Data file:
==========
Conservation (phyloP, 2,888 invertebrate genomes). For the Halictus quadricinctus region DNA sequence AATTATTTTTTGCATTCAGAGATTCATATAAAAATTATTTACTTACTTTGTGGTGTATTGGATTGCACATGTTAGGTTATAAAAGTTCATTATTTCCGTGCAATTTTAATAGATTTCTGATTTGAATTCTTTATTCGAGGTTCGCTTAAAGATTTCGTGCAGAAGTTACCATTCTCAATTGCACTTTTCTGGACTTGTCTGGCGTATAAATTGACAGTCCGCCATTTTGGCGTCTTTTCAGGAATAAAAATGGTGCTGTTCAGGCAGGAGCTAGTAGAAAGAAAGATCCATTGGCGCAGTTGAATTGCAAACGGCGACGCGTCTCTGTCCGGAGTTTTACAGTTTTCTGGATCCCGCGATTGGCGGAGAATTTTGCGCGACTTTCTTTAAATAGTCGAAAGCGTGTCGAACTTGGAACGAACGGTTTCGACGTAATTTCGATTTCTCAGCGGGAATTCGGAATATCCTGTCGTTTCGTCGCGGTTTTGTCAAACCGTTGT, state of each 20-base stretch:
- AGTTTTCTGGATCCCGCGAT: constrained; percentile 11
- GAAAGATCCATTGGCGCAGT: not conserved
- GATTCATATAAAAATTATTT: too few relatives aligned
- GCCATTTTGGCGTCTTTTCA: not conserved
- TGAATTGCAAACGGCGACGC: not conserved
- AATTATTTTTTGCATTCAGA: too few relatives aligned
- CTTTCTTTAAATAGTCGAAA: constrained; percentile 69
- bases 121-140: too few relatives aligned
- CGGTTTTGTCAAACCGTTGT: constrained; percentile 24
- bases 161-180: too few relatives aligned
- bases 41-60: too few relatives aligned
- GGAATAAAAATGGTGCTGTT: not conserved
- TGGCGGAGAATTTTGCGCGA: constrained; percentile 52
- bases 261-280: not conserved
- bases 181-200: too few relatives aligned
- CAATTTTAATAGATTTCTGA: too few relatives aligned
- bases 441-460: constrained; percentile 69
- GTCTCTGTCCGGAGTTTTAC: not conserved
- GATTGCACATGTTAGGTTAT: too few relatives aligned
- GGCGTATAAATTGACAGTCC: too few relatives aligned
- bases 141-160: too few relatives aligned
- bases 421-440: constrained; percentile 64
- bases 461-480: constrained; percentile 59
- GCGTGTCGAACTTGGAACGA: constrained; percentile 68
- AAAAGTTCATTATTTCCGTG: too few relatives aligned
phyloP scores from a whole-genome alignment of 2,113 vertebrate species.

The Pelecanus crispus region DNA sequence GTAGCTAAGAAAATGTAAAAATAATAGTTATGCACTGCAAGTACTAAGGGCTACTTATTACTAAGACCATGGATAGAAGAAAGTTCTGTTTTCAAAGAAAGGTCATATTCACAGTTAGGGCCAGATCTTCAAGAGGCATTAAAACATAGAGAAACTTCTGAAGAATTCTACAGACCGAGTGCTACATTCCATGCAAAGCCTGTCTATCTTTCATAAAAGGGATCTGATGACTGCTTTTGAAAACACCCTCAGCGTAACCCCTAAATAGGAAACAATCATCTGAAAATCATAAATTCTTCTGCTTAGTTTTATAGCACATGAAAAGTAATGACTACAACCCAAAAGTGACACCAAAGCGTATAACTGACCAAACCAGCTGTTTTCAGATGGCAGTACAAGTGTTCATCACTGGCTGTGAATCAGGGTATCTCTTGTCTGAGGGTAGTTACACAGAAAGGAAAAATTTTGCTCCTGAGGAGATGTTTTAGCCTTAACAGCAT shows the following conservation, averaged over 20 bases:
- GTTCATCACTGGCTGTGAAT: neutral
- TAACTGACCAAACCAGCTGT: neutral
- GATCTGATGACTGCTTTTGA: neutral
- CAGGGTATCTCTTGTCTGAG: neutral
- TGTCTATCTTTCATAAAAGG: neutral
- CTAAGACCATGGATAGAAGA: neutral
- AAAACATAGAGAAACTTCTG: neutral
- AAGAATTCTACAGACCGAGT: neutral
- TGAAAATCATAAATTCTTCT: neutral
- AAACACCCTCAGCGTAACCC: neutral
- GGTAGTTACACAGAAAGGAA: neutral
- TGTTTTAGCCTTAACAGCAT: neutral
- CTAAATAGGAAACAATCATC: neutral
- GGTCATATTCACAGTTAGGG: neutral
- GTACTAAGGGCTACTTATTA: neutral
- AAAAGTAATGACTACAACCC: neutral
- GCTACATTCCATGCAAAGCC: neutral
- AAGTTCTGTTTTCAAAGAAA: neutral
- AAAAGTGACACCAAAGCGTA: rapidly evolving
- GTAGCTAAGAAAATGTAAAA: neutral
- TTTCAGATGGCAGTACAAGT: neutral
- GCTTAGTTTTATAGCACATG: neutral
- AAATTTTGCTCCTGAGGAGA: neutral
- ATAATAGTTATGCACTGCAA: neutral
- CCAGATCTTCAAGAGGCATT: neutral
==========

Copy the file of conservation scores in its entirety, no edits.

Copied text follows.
Conservation (phyloP, 2,888 invertebrate genomes). For the Halictus quadricinctus region DNA sequence AATTATTTTTTGCATTCAGAGATTCATATAAAAATTATTTACTTACTTTGTGGTGTATTGGATTGCACATGTTAGGTTATAAAAGTTCATTATTTCCGTGCAATTTTAATAGATTTCTGATTTGAATTCTTTATTCGAGGTTCGCTTAAAGATTTCGTGCAGAAGTTACCATTCTCAATTGCACTTTTCTGGACTTGTCTGGCGTATAAATTGACAGTCCGCCATTTTGGCGTCTTTTCAGGAATAAAAATGGTGCTGTTCAGGCAGGAGCTAGTAGAAAGAAAGATCCATTGGCGCAGTTGAATTGCAAACGGCGACGCGTCTCTGTCCGGAGTTTTACAGTTTTCTGGATCCCGCGATTGGCGGAGAATTTTGCGCGACTTTCTTTAAATAGTCGAAAGCGTGTCGAACTTGGAACGAACGGTTTCGACGTAATTTCGATTTCTCAGCGGGAATTCGGAATATCCTGTCGTTTCGTCGCGGTTTTGTCAAACCGTTGT, state of each 20-base stretch:
- AGTTTTCTGGATCCCGCGAT: constrained; percentile 11
- GAAAGATCCATTGGCGCAGT: not conserved
- GATTCATATAAAAATTATTT: too few relatives aligned
- GCCATTTTGGCGTCTTTTCA: not conserved
- TGAATTGCAAACGGCGACGC: not conserved
- AATTATTTTTTGCATTCAGA: too few relatives aligned
- CTTTCTTTAAATAGTCGAAA: constrained; percentile 69
- bases 121-140: too few relatives aligned
- CGGTTTTGTCAAACCGTTGT: constrained; percentile 24
- bases 161-180: too few relatives aligned
- bases 41-60: too few relatives aligned
- GGAATAAAAATGGTGCTGTT: not conserved
- TGGCGGAGAATTTTGCGCGA: constrained; percentile 52
- bases 261-280: not conserved
- bases 181-200: too few relatives aligned
- CAATTTTAATAGATTTCTGA: too few relatives aligned
- bases 441-460: constrained; percentile 69
- GTCTCTGTCCGGAGTTTTAC: not conserved
- GATTGCACATGTTAGGTTAT: too few relatives aligned
- GGCGTATAAATTGACAGTCC: too few relatives aligned
- bases 141-160: too few relatives aligned
- bases 421-440: constrained; percentile 64
- bases 461-480: constrained; percentile 59
- GCGTGTCGAACTTGGAACGA: constrained; percentile 68
- AAAAGTTCATTATTTCCGTG: too few relatives aligned
phyloP scores from a whole-genome alignment of 2,113 vertebrate species.

The Pelecanus crispus region DNA sequence GTAGCTAAGAAAATGTAAAAATAATAGTTATGCACTGCAAGTACTAAGGGCTACTTATTACTAAGACCATGGATAGAAGAAAGTTCTGTTTTCAAAGAAAGGTCATATTCACAGTTAGGGCCAGATCTTCAAGAGGCATTAAAACATAGAGAAACTTCTGAAGAATTCTACAGACCGAGTGCTACATTCCATGCAAAGCCTGTCTATCTTTCATAAAAGGGATCTGATGACTGCTTTTGAAAACACCCTCAGCGTAACCCCTAAATAGGAAACAATCATCTGAAAATCATAAATTCTTCTGCTTAGTTTTATAGCACATGAAAAGTAATGACTACAACCCAAAAGTGACACCAAAGCGTATAACTGACCAAACCAGCTGTTTTCAGATGGCAGTACAAGTGTTCATCACTGGCTGTGAATCAGGGTATCTCTTGTCTGAGGGTAGTTACACAGAAAGGAAAAATTTTGCTCCTGAGGAGATGTTTTAGCCTTAACAGCAT shows the following conservation, averaged over 20 bases:
- GTTCATCACTGGCTGTGAAT: neutral
- TAACTGACCAAACCAGCTGT: neutral
- GATCTGATGACTGCTTTTGA: neutral
- CAGGGTATCTCTTGTCTGAG: neutral
- TGTCTATCTTTCATAAAAGG: neutral
- CTAAGACCATGGATAGAAGA: neutral
- AAAACATAGAGAAACTTCTG: neutral
- AAGAATTCTACAGACCGAGT: neutral
- TGAAAATCATAAATTCTTCT: neutral
- AAACACCCTCAGCGTAACCC: neutral
- GGTAGTTACACAGAAAGGAA: neutral
- TGTTTTAGCCTTAACAGCAT: neutral
- CTAAATAGGAAACAATCATC: neutral
- GGTCATATTCACAGTTAGGG: neutral
- GTACTAAGGGCTACTTATTA: neutral
- AAAAGTAATGACTACAACCC: neutral
- GCTACATTCCATGCAAAGCC: neutral
- AAGTTCTGTTTTCAAAGAAA: neutral
- AAAAGTGACACCAAAGCGTA: rapidly evolving
- GTAGCTAAGAAAATGTAAAA: neutral
- TTTCAGATGGCAGTACAAGT: neutral
- GCTTAGTTTTATAGCACATG: neutral
- AAATTTTGCTCCTGAGGAGA: neutral
- ATAATAGTTATGCACTGCAA: neutral
- CCAGATCTTCAAGAGGCATT: neutral